Garuda Linux is an Arch based distribution that ships with the Zen kernel out of the box and uses BTRFS as it’s default file system. It also comes preinstalled with Timeshift to utilize the snapshot features you get with BTRFS. They have plenty of desktop versions to choose from such as GNOME, LXQt, XFCE, Cinnamon plus many more and most of them have come in “lite” or “ultimate editions. I previously looked at their LXQt version which you can see here but today my focus shifted to their Ultimate edition of KDE.
After the installation that took around about 10 minutes using the Calamares installer I was greeted with a rather busy KDE desktop. As the base of our system is Arch we will be using the latest version of KDE which is version 5.20. The Garuda welcome screen includes steps to get you up and running such as shortcuts to update your system, open the system cleaner and more. When going through a full system upgrade Garuda will automatically take a snapshot of your system before it begins which will enable you to rollback to the previous state encase any problems arise. The selection of the packages included in this “Ultimate” edition are plenty and should have pretty much everything a user should need from the first time they boot into their desktop. Some of these applications include the latest version of LibreOffice, Firefox, Thunderbird, Steam, Lutris and a whole lot more.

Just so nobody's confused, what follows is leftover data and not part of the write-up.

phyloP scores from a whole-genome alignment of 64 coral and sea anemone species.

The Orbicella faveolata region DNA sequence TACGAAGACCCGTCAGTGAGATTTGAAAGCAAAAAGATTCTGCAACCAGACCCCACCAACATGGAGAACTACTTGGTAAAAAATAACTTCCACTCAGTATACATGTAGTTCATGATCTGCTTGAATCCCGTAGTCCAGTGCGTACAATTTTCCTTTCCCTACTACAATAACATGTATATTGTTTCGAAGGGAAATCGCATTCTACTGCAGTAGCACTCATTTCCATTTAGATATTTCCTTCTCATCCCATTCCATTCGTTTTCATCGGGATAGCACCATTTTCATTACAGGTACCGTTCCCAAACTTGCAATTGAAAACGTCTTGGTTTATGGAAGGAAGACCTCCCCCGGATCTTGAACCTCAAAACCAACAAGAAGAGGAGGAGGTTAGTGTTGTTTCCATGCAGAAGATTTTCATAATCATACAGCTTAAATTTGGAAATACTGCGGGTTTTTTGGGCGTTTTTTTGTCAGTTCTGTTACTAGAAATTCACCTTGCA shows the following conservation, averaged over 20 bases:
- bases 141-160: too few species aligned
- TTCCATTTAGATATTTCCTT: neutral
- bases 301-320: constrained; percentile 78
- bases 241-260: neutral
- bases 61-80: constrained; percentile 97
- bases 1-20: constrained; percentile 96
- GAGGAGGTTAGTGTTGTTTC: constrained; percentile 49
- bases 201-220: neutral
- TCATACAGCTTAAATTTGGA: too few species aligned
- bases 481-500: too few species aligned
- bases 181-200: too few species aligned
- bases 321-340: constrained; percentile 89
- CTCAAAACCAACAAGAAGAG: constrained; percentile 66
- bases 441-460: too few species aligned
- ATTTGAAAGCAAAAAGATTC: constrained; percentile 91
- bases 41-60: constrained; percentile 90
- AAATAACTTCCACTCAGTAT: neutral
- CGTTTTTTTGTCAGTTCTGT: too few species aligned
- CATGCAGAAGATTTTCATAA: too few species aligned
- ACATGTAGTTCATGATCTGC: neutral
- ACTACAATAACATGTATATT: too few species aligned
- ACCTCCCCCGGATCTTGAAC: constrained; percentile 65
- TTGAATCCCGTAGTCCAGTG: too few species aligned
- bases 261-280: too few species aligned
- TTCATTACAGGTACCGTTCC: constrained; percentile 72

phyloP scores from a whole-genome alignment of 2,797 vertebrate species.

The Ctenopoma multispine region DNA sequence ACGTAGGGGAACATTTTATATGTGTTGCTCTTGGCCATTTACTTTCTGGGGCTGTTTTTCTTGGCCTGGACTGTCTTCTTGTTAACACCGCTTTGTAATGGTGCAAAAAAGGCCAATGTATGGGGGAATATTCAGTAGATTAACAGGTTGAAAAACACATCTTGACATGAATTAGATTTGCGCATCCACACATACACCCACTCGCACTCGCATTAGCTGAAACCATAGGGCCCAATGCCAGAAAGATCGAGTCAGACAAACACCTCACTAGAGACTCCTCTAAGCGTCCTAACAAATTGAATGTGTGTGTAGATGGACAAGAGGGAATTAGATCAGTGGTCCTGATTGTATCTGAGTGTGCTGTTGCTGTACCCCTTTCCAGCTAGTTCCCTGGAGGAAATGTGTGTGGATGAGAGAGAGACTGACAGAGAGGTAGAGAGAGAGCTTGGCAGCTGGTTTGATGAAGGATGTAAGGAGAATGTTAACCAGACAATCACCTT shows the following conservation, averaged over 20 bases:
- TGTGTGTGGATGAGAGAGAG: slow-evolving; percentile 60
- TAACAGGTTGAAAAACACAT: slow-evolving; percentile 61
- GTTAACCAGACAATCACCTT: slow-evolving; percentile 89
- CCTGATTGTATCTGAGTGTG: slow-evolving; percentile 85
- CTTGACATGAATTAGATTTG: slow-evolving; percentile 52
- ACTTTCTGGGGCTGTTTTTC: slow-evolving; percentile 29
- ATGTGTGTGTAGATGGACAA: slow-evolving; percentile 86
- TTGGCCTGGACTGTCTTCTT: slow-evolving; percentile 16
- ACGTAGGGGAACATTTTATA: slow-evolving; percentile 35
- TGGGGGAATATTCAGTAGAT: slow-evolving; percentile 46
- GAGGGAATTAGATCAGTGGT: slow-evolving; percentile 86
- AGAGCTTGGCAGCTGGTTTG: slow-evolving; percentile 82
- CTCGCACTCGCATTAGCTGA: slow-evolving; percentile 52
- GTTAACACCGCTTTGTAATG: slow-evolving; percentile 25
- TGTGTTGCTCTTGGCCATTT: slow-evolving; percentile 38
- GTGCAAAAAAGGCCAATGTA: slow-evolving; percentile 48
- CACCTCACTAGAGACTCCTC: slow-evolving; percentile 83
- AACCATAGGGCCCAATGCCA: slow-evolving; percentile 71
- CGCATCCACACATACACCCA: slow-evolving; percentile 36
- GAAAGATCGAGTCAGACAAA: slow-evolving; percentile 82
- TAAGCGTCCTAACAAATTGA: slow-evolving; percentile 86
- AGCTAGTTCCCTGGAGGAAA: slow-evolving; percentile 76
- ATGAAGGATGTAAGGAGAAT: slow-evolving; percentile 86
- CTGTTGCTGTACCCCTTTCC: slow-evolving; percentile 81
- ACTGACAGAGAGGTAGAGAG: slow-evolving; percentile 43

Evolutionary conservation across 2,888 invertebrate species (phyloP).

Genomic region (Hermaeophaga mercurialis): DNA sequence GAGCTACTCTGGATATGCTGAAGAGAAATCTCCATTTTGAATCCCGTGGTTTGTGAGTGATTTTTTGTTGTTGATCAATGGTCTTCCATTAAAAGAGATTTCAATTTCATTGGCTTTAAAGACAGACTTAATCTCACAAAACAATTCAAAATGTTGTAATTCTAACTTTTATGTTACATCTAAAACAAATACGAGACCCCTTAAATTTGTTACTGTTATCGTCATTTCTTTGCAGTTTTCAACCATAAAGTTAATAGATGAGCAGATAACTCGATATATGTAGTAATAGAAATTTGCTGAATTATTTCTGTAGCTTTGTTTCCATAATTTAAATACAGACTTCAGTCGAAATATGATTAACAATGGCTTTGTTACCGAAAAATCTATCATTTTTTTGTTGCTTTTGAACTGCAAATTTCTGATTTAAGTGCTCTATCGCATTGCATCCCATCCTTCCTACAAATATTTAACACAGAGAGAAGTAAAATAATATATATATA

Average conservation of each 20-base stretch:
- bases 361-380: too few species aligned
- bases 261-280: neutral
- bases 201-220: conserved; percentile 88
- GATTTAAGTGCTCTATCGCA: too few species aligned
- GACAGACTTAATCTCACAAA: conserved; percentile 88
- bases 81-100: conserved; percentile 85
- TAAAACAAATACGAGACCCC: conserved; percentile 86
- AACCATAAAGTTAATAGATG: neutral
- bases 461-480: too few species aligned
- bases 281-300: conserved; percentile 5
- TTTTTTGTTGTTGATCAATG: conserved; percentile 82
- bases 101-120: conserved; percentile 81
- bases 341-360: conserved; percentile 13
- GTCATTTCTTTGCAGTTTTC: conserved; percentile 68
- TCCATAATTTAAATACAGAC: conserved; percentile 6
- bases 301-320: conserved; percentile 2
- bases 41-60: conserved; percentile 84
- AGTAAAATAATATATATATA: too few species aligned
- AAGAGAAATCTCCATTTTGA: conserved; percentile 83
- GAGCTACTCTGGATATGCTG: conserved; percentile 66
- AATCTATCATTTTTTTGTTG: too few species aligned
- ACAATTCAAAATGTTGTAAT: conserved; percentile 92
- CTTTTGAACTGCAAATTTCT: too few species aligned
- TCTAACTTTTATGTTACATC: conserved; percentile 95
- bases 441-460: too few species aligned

The default look and feel of their KDE implementation is visually attractive and the layout is mainly comprised of a Latte-dock and panel. Garuda includes many themes out of the box such as a Unity theme, Big Sure themes and even a theme that is supposed to mimic the look and feel of Windows. You can also change the layouts of your desktop by opening the lay out switcher and choosing between the preconfigured options. I found this didn’t quite behave the way I expected and was a little deflated when I tried switching to the Unity layout.
Performance wise everything felt snappy and responsive and I enjoyed the overall experience. Hibernation worked out of the box allowing me to suspend to disk and save power then hit enter and pick up exactly where I left off. There is still some rough edges here and there that need to be ironed but for the most part I think Garuda is an interesting distribution that is fun to use. What do you think of Garuda Linux KDE? Let me know in the comments below!